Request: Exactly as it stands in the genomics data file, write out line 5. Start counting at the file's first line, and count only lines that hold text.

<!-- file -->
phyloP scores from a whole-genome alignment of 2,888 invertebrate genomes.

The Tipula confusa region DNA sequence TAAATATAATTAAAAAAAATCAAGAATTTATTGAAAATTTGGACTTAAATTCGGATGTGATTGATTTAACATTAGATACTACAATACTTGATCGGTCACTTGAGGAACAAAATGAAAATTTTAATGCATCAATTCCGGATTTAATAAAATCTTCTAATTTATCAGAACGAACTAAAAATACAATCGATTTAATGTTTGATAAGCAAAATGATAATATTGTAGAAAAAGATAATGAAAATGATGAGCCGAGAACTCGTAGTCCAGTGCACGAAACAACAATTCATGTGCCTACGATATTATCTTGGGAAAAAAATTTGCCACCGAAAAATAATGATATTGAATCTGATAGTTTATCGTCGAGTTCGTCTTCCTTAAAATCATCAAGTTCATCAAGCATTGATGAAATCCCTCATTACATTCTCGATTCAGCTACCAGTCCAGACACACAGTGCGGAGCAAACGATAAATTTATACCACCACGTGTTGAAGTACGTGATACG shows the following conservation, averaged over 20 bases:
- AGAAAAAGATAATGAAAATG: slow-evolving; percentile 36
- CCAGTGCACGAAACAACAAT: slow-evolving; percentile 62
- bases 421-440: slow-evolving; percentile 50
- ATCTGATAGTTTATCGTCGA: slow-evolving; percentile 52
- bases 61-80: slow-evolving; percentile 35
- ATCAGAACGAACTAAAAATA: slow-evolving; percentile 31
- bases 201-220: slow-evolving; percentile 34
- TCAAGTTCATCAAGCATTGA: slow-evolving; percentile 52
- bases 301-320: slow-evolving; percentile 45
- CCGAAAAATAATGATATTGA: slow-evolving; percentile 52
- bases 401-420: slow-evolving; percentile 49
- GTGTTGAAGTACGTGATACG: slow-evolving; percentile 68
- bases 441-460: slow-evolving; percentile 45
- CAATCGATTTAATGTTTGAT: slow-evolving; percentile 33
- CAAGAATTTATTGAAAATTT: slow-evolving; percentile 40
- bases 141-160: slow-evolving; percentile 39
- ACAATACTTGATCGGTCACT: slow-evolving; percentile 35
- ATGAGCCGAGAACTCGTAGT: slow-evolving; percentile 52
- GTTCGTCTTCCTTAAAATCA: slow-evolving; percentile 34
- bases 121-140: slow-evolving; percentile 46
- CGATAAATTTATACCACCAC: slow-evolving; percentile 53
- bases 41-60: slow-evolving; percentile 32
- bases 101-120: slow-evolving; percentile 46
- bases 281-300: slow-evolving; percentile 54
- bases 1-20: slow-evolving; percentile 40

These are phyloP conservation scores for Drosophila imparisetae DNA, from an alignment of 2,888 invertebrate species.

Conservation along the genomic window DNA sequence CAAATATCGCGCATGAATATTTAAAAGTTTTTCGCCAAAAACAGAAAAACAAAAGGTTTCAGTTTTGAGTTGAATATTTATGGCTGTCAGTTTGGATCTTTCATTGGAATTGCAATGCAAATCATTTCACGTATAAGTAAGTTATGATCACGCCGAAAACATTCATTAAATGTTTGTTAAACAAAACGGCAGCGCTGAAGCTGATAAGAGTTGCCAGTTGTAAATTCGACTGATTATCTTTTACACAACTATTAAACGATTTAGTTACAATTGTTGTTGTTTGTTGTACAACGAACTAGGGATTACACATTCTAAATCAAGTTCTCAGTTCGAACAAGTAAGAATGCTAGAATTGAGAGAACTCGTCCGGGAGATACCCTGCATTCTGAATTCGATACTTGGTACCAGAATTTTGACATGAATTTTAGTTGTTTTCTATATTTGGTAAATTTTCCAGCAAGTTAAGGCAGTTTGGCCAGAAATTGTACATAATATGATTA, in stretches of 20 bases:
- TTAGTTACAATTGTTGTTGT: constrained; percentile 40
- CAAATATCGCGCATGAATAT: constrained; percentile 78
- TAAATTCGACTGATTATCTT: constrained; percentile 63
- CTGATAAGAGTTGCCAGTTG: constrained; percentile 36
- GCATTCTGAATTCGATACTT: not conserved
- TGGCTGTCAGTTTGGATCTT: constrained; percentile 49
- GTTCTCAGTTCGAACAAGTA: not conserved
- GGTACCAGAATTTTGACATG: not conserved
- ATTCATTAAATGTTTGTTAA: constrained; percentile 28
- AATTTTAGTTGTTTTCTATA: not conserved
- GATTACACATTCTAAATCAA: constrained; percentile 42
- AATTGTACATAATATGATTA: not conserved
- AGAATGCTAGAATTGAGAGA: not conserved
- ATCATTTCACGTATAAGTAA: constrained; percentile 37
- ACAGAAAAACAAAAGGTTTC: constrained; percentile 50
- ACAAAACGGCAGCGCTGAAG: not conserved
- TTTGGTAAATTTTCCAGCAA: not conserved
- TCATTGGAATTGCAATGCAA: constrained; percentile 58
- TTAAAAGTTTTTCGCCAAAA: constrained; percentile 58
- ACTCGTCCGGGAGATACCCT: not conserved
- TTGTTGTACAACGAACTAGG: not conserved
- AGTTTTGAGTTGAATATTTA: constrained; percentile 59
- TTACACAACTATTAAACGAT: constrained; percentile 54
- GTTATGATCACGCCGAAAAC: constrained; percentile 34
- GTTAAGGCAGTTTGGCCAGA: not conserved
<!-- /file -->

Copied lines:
- bases 421-440: slow-evolving; percentile 50